In business for 10 years, East Africa Fruits is modernizing supply chain and demand logistics to improve market access for farmers, ensure that smallholder farmers have a stable and growing source of income, and eliminate food waste in East Africa through efficient food distribution.
Other agriculture-related social enterprises
The African continent is particularly rich in social enterprises engaged in climate-smart agriculture.
For example, Good Nature Agro works with Africa’s most rural small-scale farmers to supply the region with high-quality legume seed and commodities, while also working to move the farmers from poverty into the middle class. Because boosting smallholder farmers’ income starts with identifying the right markets and crops, the social enterprise has established a model to help farmers answer: What am I going to grow this year? Who am I going to sell to? Where am I going to get the seed? How will I pay for it?
An agritech enterprise launched in 2013, Farmerline serves smallholder farmers across Ghana. Its Mergdata platform — providing agribusinesses, food manufacturers, NGOs, and governments with the intelligence to improve climate resilience and create lasting profits for farmers — has supported more than 130 corporate and development partners across 33 countries, reaching more than 1 million farmers.
An agricultural technology enterprise, UjuziKilimo builds sensors and farm data analytics tools to collect, analyze, and make sense of agricultural data for the world’s smallholder farmers, equipping them with the skills and accurate information to increase their crop production sustainably. Based in Kenya, UjuziKilimo provides a simple and fast way for smallholder farmers to monitor soil fertility, so they apply water, lime, and fertilizer based on actual local requirements.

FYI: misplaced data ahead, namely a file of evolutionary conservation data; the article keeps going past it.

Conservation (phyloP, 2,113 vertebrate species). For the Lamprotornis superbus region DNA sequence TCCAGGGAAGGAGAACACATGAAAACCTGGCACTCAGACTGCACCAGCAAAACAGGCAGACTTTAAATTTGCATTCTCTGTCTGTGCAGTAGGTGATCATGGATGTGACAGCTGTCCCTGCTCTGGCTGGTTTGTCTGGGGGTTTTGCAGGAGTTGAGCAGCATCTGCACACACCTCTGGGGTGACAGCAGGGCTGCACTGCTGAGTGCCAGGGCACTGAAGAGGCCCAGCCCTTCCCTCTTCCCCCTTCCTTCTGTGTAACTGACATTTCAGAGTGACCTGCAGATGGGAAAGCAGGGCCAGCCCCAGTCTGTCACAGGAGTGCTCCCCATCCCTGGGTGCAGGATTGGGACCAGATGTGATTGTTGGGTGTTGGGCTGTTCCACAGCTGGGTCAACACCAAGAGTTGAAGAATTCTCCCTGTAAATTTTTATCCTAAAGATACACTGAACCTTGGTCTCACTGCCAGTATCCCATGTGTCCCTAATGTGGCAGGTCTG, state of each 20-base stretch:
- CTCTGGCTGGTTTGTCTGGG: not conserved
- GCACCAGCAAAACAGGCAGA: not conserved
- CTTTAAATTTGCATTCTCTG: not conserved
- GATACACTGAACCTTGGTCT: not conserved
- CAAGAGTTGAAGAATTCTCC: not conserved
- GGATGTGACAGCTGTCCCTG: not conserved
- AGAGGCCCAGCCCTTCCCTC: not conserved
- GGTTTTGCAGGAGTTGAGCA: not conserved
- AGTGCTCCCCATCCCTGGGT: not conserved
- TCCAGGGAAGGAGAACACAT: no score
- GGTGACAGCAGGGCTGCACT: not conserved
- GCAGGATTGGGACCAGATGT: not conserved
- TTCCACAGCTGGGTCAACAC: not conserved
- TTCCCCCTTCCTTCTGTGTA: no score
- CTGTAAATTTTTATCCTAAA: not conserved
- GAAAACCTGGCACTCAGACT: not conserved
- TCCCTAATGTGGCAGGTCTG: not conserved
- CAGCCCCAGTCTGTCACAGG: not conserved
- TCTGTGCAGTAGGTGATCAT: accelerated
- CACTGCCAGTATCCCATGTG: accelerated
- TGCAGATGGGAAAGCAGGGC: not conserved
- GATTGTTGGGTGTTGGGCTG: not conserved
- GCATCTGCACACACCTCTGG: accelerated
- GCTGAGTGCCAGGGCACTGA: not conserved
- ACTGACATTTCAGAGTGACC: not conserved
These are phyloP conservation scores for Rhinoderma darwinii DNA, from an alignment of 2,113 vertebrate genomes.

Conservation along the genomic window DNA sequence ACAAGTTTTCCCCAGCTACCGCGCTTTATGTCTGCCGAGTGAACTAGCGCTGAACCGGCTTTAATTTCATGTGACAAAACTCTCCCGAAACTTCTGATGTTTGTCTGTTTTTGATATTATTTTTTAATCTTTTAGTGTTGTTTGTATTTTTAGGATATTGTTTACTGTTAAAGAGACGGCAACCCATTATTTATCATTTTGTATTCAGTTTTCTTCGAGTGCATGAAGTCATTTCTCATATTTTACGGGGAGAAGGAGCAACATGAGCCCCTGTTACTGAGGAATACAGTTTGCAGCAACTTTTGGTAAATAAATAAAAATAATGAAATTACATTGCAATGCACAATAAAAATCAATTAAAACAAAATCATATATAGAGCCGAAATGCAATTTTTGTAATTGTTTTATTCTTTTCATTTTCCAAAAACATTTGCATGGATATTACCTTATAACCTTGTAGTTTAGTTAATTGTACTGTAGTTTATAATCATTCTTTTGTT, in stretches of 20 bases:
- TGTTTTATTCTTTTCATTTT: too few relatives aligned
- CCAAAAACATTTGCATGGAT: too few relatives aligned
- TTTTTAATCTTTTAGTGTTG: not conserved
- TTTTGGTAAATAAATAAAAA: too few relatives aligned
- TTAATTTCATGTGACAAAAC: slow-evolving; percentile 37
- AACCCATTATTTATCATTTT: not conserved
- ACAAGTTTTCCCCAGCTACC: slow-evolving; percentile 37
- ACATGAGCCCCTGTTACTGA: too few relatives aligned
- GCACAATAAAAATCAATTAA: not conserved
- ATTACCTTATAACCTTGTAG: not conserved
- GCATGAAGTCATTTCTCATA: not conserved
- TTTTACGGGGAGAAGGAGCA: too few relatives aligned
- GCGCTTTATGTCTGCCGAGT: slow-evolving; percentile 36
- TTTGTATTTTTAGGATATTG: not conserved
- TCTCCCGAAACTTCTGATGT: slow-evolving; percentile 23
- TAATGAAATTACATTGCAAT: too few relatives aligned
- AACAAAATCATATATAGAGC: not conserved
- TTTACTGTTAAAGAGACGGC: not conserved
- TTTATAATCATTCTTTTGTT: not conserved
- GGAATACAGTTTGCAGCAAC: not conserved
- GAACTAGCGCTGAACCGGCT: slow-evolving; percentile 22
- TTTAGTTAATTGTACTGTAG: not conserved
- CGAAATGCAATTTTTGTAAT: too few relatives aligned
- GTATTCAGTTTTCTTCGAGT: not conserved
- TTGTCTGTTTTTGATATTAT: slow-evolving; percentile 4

Furthering the Work of Agricultural-Focused Social Enterprises
Encouraging climate-smart agricultural practices is one of the best ways — along with promoting clean energy and providing access to clean water — to help vulnerable populations become more climate resilient.
By valuing both financial and social/environmental impact, social enterprises fulfill a role distinct from that of governments, corporations, and nonprofit organizations. At Miller Center, we work to amplify the effectiveness of social enterprises that are enhancing the climate resilience of smallholder farmers by accompanying the social enterprises on their business journeys.
To learn more about how accelerating social entrepreneurship can impact climate resilience, including among the world’s smallholder farmers, read the recent Miller Center white paper, “Amplifying Impact: How Accelerating Social Entrepreneurship Boosts Climate Resilience,” or visit the Miller Center for Social Entrepreneurship website.